Could Carbonneau Follow Therrien Off The Plank?
Hearing the news earlier yesterday evening that Penguins coach Michel Therrien had been relieved of his duties in Pittsburgh ran through my mind all during the Canadiens loss to Vancouver on Sunday night.
I liked Therrien as a coach, and appreciated his time in Montreal. He'd done some good work with the Canadiens, especially during the 2002 season, in which he corralled a group of disjunctive spare parts into a unified whole that clinched a playoff spot despite the season long absense of captain Saku Koivu. With an able vet in Doug Gilmour to help lead, the team simplified it's game down to the bare essential basics, made Jose Theodore look great in the process, and knocked off the top seeded Bruins in the first round. Despite the coach's meltdown that turned the following Carolina series, the campaign was deemed a triumphant one.
After his firing in Montreal, Therrien worked his way back to the NHL with Pittsburgh, taking a last place team to within two games of winning the Stanley Cup last season.
Yesterday, Therrien became the wrong man for the job, in essence paying for the mistakes of his GM Ray Shero, and injuries to key players. Missing from the Penguins ranks are Marian Hossa, (a gamble that cost Pittsburgh the likes of Colby Armstrong, Erik Christensen, prospect Angelo Esposito, and a first round pick), Ryan Malone, Gary Roberts, Jarkko Ruutu, Georges Laraque, Darryl Sydor, Mark Recchi, Adam Hall, and goalie Ty Conklin. Add in the season long injuries to top defenseman Sergei Gonchar and Ryan Whitney, and there are close to a dozen missing pieces that subtract grit, character, leadership and secondary scoring from the Penguins ranks.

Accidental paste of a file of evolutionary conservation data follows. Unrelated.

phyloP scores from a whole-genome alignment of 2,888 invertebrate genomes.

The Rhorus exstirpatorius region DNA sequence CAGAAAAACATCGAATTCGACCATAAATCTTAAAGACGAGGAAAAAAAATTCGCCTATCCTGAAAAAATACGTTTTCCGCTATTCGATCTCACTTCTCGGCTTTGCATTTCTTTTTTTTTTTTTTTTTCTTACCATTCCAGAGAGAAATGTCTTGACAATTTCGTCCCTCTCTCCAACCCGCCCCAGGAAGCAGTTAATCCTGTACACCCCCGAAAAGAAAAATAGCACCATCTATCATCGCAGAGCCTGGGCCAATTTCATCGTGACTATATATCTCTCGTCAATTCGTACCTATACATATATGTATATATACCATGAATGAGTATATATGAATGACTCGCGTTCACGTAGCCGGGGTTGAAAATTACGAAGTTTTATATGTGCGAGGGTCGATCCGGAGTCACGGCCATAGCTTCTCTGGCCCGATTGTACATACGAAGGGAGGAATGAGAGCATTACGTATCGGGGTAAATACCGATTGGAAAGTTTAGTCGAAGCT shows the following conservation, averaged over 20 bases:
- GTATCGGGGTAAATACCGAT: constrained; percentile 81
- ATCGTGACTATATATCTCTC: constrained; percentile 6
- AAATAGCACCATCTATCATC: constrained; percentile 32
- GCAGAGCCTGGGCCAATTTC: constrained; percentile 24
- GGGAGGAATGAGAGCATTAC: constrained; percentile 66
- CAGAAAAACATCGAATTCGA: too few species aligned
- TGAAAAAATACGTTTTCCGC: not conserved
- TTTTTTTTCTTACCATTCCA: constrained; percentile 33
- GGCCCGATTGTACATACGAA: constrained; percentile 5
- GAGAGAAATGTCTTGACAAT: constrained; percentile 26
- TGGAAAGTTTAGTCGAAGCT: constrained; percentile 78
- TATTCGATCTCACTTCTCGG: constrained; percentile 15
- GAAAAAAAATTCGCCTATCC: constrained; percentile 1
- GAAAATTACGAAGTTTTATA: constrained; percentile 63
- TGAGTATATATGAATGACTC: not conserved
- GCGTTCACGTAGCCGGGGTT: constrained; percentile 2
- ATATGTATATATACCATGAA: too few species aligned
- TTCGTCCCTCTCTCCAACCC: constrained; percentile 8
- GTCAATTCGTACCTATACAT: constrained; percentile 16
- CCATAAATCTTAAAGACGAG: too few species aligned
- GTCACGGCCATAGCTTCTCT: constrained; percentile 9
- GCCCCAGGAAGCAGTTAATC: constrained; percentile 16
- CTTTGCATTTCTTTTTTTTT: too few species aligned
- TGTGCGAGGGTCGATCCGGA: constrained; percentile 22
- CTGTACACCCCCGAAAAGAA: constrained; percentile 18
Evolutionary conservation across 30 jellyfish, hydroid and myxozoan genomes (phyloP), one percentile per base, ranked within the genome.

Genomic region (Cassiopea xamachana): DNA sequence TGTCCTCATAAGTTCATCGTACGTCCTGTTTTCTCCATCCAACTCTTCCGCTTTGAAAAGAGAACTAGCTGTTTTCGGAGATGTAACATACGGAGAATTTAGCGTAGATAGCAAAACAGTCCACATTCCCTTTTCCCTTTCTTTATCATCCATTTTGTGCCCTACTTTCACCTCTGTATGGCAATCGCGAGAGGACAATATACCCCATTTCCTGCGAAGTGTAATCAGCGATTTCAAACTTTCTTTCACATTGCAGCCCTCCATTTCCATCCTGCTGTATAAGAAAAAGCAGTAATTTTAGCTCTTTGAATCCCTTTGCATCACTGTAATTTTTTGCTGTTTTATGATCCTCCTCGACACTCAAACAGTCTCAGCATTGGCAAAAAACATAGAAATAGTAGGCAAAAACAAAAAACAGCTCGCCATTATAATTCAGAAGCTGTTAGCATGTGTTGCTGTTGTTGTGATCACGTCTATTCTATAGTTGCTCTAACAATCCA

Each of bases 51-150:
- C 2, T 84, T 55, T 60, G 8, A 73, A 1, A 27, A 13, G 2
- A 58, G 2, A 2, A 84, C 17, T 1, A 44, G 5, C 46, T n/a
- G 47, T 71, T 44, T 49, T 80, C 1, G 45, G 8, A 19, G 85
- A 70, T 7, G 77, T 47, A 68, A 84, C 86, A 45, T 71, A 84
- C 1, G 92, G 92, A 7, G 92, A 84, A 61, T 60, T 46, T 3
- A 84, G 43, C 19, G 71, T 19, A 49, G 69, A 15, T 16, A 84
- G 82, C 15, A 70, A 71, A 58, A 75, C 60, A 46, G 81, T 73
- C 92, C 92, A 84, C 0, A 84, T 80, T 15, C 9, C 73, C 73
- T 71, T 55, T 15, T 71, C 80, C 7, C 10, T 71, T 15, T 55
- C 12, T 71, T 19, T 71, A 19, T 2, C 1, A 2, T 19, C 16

How all that became Therrien's fault is one good guess!
It just goes to point out that coaches are often victims of circumstance. In Therrien's case, one could suggest that he arrived timely enough with Crosby and Malkin to make him look good, and was canned when they weren't enough to make him look better. It was as nonsensical a firing as any I'd seen.
It isn't a stretch to see Guy Carbonneau in a similar predicament, a victim of circumstance in many ways himself.
It is through struggle and challenge that individuals, players, and coaches improve, learn, and prosper. It's impossible for those involved to put their lessons to work when the rug is pulled out from under them in mid process.
Therrien's firing, and the recent removal of Craig Hartsburgh in Ottawa, more than likely underline the shaky foundation that their general managers sit on, in the opinions of team owners.
In Montreal, one hopes that GM Gainey is not sitting on such quicksand that he has to point the finger of blame to save his seat.
Looking at Carbonneau's struggles lately, the parallels with other firings are ominous. The difference, one hopes, is that in Montreal, the work Gainey has done in five seasons to point the team in a stronger direction is more appreciated.
The circumstances handed to Carbonneau have exposed certain weaknesses in his approach. Inexperience and stubborness only partly explain recent pitfalls. It will not be lost on Gainey, the hand Carbonneau has been dealt to play.
In a pressure situation, the scrutiny on Carbonneau should not be on the cards played themsleves, but on how they are played and when.
So far, Carbonneau is coming up empty while dealing in deuces, and Gainey I sense, can see this.
Before Gainey reaches Shero and Murray's extreme, you will see a move to improve Carbonneau's hand.